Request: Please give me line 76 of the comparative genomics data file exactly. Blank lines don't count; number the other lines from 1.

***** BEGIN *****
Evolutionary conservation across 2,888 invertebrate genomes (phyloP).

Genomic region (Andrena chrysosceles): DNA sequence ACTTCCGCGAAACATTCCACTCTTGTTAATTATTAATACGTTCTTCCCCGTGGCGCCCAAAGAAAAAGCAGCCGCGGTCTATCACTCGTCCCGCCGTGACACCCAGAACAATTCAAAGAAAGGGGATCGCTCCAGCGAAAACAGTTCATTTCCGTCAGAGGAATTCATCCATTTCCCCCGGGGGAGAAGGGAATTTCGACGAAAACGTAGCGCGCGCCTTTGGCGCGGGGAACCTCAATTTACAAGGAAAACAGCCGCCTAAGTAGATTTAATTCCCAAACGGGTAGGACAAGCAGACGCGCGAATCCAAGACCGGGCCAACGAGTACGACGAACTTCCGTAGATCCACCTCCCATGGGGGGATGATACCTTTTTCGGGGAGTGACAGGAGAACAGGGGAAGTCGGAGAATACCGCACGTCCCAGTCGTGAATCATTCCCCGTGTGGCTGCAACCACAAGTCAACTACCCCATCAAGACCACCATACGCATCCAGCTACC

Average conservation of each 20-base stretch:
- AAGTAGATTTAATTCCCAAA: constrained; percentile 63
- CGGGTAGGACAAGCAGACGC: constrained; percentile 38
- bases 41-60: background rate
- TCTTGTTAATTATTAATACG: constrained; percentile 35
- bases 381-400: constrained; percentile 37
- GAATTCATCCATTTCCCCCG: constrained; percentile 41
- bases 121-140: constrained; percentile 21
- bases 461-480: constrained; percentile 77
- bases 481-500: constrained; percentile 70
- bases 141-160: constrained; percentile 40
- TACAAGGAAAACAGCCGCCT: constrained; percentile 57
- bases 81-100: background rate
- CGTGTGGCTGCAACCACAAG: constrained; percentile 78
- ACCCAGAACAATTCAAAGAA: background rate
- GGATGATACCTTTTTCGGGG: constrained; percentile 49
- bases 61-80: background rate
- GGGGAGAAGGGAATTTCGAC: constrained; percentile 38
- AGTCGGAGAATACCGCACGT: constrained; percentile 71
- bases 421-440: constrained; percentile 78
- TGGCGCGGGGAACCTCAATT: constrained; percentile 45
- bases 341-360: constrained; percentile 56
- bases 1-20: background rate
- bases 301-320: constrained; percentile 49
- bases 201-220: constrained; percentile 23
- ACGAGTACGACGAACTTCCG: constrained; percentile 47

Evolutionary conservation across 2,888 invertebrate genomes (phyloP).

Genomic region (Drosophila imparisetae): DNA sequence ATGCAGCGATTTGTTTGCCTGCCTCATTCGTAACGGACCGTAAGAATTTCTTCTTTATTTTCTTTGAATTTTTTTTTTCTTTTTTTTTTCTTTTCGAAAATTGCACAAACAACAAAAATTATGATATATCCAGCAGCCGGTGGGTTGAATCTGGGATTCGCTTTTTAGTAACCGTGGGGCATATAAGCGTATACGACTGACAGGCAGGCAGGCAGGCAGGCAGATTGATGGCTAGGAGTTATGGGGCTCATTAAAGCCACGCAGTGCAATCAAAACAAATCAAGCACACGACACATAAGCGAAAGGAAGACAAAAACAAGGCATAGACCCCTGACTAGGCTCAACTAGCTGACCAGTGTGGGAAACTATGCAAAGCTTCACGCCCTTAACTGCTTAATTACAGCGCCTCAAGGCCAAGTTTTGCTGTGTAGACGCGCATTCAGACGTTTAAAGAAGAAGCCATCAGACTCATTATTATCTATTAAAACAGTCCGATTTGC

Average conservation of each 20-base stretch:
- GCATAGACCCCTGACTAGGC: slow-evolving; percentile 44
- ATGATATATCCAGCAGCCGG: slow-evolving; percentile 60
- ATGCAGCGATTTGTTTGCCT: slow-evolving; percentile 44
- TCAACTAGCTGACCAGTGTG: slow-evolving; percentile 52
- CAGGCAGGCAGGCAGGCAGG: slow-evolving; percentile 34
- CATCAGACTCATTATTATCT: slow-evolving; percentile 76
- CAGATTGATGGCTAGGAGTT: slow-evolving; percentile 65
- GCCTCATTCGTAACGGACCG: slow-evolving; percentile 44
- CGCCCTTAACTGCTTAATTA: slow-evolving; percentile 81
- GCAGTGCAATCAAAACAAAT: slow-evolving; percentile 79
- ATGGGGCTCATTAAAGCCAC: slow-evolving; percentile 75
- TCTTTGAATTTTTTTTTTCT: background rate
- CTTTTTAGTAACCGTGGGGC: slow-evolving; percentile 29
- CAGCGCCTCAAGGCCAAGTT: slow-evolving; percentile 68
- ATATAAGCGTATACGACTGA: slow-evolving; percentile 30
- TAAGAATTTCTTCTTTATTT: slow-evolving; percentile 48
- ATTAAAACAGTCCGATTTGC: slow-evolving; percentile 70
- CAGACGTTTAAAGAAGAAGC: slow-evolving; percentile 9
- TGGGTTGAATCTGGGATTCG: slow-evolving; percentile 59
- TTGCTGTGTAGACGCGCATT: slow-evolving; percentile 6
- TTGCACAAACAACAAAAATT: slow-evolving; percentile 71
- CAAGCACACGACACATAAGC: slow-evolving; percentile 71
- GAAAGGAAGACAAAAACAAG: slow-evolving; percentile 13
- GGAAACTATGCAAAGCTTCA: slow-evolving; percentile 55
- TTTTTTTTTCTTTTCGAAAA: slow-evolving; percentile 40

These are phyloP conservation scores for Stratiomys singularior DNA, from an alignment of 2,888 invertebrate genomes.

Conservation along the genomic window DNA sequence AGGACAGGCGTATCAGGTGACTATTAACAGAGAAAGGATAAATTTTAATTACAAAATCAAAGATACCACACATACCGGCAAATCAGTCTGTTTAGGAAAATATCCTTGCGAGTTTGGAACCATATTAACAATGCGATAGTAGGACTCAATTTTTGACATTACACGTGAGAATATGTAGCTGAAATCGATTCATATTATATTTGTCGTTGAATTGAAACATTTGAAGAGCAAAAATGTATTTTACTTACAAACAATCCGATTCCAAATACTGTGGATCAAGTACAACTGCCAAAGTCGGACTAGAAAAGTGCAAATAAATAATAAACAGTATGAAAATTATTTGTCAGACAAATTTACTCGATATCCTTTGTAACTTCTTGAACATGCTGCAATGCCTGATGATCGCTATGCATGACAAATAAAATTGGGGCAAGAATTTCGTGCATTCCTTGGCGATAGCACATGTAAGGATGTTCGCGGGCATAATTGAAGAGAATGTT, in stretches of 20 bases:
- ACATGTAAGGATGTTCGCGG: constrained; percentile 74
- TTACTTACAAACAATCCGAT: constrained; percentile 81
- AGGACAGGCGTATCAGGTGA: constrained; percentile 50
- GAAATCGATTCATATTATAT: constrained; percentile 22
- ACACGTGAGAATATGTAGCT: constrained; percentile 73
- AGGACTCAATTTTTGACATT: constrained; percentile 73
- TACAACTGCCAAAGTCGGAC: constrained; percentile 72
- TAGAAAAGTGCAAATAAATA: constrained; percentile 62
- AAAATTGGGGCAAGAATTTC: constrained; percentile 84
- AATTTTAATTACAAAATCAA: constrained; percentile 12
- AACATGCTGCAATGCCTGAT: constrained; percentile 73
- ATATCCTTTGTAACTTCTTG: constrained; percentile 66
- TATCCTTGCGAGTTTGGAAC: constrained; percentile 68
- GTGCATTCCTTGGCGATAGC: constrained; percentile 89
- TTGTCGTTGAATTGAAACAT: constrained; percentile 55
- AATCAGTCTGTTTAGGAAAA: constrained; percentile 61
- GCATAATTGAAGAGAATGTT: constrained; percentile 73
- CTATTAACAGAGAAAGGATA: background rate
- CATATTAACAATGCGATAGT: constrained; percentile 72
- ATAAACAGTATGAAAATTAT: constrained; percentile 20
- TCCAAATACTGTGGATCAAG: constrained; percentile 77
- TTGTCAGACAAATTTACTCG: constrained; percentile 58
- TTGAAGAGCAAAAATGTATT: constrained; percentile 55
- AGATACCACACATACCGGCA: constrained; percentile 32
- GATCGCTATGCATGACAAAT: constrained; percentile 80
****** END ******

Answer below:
- CTATTAACAGAGAAAGGATA: background rate